As homelessness continues to rise in the capital, a growing network of grassroots groups are taking matters into their own hands.
Steve Jurado, who works as a creative director and lives in Clapham, decided to take action on homelessness after hearing an announcement on the London Underground telling members of the public not to give money to people begging.
While homelessness has risen over 150% since 2010, homelessness in the capital has reached record highs this year, and deaths are up 20% in England and Wales from last year – the Transport for London announcement said that begging was ‘illegal’ and asked people ‘not to encourage this behaviour.
‘I felt like it was such a cold thing to say, a cold thing to teach us as a society,’ Steve tells Metro.co.uk, ‘so I actively went against that sentiment, and started to engage with homeless people as a result.’
Channeling his feeling that this ‘othering’ of people experiencing homelessness was inhumane, Steve and his wife Gem Porter, an events producer, started serving free meals in Clapham Common.
Their kitchen has been reliably feeding anyone who needs it every Tuesday since early last year.
Guests to the kitchen have been steadily rising – when they started, some weeks they served fewer than ten meals; now, most weeks it’s around 25. Over 300 local community volunteers have joined the Facebook group, looking to get involved.
Steve says that since hearing the TFL announcement and starting to meet more people experiencing homelessness, he’s realised that ‘it’s very easy to think that because there are so many of us bearing witness to homelessness, that someone else is doing something to help’.
Instead, he says, ‘we all need to be showing solidarity and connection on a human level – it’s not a case of charity’.
Steve and Gem started the community meal with the support of a group called Streets Kitchen, one of a number of rapidly-growing groups working on homelessness.
Born out of a squat five years ago, Streets Kitchen is a group set up to support the homeless community with food, essential supplies such as clothes and menstrual products, and information. It’s run by volunteers – many of whom have experienced homelessness themselves – and the founding principle is ‘solidarity not charity’. People all over London have been using their guide to start street kitchens in their own community.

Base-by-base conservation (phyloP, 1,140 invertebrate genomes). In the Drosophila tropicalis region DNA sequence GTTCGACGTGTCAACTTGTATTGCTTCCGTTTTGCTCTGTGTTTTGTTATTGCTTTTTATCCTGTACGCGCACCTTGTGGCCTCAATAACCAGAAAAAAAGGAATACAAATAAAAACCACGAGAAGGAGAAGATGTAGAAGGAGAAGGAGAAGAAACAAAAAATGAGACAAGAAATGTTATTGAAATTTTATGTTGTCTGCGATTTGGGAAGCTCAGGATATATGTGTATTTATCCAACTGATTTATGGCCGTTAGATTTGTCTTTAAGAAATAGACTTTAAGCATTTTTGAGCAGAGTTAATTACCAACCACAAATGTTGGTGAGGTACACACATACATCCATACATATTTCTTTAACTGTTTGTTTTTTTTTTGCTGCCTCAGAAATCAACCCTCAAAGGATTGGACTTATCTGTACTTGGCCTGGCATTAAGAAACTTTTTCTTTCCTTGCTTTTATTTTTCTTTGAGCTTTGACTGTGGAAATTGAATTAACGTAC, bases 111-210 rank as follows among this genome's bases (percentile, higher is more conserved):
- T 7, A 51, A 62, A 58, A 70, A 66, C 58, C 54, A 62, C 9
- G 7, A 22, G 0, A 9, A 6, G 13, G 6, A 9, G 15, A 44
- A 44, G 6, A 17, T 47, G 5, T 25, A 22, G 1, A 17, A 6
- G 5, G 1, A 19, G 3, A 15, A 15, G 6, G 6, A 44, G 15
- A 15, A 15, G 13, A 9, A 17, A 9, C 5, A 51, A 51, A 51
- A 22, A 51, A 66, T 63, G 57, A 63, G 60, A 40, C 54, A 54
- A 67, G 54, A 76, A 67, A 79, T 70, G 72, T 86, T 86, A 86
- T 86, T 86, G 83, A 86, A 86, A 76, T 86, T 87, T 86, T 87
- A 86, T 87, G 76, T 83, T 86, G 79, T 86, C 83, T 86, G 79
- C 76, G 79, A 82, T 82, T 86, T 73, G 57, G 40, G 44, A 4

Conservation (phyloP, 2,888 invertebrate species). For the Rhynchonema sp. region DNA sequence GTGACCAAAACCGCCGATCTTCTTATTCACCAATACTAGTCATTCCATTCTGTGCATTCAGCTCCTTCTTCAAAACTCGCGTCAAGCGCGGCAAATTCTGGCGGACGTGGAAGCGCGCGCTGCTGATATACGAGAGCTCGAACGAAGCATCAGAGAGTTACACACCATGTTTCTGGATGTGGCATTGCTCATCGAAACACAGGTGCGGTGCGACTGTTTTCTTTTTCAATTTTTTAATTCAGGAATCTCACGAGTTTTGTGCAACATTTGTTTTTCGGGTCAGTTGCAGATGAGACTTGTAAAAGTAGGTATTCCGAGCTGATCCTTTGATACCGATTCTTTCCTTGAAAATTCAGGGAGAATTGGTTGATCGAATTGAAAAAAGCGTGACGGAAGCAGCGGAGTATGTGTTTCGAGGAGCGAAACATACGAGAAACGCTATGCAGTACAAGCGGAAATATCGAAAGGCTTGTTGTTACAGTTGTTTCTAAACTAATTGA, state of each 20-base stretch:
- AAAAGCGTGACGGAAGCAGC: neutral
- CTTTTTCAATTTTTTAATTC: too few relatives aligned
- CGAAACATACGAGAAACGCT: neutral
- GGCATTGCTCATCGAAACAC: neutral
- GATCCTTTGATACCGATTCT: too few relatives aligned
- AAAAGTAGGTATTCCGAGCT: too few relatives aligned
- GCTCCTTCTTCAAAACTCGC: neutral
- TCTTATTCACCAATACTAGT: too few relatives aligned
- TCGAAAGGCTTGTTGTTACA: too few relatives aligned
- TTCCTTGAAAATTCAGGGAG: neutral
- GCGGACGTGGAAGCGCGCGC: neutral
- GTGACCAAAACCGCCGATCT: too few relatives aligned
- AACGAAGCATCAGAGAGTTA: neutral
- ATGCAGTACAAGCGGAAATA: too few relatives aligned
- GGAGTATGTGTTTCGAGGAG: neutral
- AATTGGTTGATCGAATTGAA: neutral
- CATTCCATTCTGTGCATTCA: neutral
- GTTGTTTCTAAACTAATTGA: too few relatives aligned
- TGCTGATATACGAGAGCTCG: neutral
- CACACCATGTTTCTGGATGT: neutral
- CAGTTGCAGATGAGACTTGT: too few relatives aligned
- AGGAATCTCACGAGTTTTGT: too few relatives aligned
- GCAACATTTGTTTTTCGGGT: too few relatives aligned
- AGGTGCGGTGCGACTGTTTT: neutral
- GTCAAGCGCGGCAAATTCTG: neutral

Streets Kitchen isn’t only about providing sustenance for the homeless, says founder Jon Glackin, and it’s definitely not about ‘charity’.
Jon tells us: ‘As a charity you’re handing down support, like you’re ‘better’ than the other person. We act in solidarity, we work with mutual aid, we work together – we recognise that we’re a community who can work together to resolve issues.’
Streets Kitchen works in partnership with The Outside Project – an LGBT+ group that launched at London Pride in 2017 and created the UK’s first LGBT+ homeless shelter and community centre. As well as providing practical support that centres the needs of LGBT+ people experiencing homelessness, they organise weekly socials with films, popcorn, fizzy pop and hot chocolate.
Another organisation aiming to meet the varied needs of different groups of people experiencing homelessness is Refugee Community Kitchen (RCK).
Like Streets Kitchen, RCK aims to build solidarity with homeless communities by building networks of people committed to providing reliable sources of support. Founded in 2015, the organisation has groups in London and northern France – in Calais and Dunkirk, RCK serves 2000 meals a day to refugees fleeing war, persecution, and poverty, from places like Afghanistan, Syria, Libya, and Eritrea.
In East London, Bob Trafford helps to run a twice-weekly RCK street kitchen. The group of around ten local volunteers serve up to 100 meals each week in Hackney and Bethnal Green, and in the process have nurtured a sense of community.